Darien is lucky to have a thriving pool of volunteers.
Whether it be for philanthropic organizations, parent teacher organizations, the town’s three fire departments, or town boards and commissions — the supply of those ready and willing to sacrifice their time seems to be endless.
Town boards and commissions are different than other types of volunteer work, in that they are either elected by the people, are appointed by those who are elected by the people.
Either way, those who do the town’s business are vetted by the community which they serve, directly or indirectly.
In a small town like Darien, when we know so many of our neighbors, that vetting process can become automatic, or feel automatic.
Those who serve in official town capacities can find themselves doing so for years, even decades.
This week a discussion over the re-appointment of a Darien Housing Authority Commissioner led to some explosive dialogue at Monday’s Board of Selectmen meeting.
The process for appointing candidates for commissions has included the tradition of offering the courtesy to the current candidate’s town committee to either reappoint or offer another candidate after that committee’s own internal vetting process.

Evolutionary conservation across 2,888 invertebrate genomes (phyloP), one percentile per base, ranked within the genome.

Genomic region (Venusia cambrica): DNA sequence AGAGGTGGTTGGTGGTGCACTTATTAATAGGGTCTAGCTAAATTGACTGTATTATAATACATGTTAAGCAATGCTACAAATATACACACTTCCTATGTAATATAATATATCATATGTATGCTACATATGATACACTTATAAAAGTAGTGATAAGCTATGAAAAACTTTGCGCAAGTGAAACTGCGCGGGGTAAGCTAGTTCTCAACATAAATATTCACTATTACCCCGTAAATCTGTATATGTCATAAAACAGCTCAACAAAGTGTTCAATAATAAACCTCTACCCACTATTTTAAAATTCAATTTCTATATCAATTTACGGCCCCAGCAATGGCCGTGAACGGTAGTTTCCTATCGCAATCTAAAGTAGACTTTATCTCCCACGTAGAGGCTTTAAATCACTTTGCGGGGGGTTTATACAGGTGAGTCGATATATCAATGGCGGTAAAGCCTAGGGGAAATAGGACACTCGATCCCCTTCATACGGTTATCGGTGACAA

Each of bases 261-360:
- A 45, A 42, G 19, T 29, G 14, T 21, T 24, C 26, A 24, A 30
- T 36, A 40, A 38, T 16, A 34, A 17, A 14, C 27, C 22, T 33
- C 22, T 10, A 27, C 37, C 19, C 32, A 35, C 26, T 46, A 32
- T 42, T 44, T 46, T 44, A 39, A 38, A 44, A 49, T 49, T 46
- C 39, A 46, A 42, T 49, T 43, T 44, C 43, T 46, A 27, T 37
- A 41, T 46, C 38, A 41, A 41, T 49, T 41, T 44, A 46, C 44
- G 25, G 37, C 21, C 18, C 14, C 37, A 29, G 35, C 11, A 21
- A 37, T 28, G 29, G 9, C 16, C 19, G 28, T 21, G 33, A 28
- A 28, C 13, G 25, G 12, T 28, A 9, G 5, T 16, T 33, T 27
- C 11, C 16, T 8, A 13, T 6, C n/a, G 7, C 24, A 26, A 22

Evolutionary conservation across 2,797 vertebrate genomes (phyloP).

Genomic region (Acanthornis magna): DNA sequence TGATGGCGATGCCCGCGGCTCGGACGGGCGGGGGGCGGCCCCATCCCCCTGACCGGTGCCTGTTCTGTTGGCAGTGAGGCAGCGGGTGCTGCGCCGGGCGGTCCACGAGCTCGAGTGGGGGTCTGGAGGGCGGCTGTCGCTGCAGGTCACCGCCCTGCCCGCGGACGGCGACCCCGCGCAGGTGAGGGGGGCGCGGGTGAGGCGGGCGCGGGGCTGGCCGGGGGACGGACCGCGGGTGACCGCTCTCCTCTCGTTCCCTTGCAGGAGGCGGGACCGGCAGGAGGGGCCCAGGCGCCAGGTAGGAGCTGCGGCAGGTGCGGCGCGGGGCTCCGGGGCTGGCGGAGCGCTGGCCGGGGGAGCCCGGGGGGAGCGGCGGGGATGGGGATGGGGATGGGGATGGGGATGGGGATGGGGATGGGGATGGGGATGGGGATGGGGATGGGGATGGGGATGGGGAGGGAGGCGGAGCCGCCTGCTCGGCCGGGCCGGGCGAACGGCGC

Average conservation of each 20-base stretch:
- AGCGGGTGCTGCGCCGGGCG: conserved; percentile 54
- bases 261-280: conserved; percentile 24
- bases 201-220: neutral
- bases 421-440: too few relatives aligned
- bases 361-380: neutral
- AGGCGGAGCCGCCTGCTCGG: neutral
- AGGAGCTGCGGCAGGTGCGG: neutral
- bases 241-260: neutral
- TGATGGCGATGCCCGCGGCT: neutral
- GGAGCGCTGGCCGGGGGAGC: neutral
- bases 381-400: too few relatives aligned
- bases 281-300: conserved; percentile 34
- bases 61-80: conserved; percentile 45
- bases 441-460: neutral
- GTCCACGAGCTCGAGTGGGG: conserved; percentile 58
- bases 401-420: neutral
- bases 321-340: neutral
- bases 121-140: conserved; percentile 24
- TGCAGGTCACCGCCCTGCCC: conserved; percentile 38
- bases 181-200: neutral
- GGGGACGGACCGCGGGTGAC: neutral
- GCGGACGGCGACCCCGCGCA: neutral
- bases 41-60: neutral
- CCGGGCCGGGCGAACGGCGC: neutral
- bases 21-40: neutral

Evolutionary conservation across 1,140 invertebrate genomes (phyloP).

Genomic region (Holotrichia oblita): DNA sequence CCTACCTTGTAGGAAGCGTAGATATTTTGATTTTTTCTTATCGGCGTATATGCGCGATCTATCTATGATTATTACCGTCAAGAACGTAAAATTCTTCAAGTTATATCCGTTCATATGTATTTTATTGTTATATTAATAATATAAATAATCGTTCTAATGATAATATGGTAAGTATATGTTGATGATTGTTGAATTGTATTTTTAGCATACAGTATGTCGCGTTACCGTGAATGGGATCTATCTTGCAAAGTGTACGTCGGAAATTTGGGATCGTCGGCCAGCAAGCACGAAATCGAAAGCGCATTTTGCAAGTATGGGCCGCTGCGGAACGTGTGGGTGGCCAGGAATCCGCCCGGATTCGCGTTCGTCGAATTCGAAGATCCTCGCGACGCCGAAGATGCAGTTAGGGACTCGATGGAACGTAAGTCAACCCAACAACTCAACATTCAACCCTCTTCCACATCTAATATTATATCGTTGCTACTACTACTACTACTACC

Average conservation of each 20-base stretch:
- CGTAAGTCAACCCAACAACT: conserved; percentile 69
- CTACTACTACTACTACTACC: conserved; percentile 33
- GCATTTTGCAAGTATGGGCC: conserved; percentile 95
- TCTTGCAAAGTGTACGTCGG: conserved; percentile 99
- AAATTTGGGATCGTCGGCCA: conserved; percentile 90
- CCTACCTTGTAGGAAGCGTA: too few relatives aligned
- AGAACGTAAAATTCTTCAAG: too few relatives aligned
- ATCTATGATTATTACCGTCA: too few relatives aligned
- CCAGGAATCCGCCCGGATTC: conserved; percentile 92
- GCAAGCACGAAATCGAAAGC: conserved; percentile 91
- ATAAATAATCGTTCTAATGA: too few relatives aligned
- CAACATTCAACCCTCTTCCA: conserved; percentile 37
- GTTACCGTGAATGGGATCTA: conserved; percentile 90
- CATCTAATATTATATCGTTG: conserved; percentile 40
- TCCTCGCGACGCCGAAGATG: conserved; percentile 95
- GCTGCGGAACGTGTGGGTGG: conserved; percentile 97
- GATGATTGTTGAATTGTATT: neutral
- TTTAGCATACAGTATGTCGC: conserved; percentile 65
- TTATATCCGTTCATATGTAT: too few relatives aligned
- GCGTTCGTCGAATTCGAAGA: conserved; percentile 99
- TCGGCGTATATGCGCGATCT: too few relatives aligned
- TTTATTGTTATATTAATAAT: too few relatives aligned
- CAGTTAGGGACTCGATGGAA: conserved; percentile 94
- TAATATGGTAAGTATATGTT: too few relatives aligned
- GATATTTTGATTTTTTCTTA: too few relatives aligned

Those candidates are then presented to the Board of Selectmen for a further vetting process.
Candidates also have the option to go directly to the Board of Selectmen for consideration. Either path requires candidates to be interviewed.
This week, First Selectman Jayme Stevenson explained that the candidate had not been re-appointed because neither of those venues had been used for re-appointment.
Stevenson said she was adhering to a protocol for appointments to commissions that had been set in place for a reason.
In a town like Darien, when everyone knows everyone, sometimes those protocols might seem unnecessary, or overkill.
But it is exactly those reasons that protocols are in place. It is all too easy to begin to take one’s position for granted, or make promises to friends for appointments, or the secret handshakes to seal the next step in one’s political career. Even if that isn’t happening, there’s always the possibility for the appearance of impropriety.
It is in the best interest of those serving on the town’s boards and commissions that the full vetting process be upheld.
It is not considered to be a sign of an ungrateful constituency that town officials submit themselves to an election at the end of every term.
By the same token, it should not be considered a sign of disrespect for appointees to submit to the same scrutiny to serve the same constituency — especially if all are in agreement that the best candidate be chosen.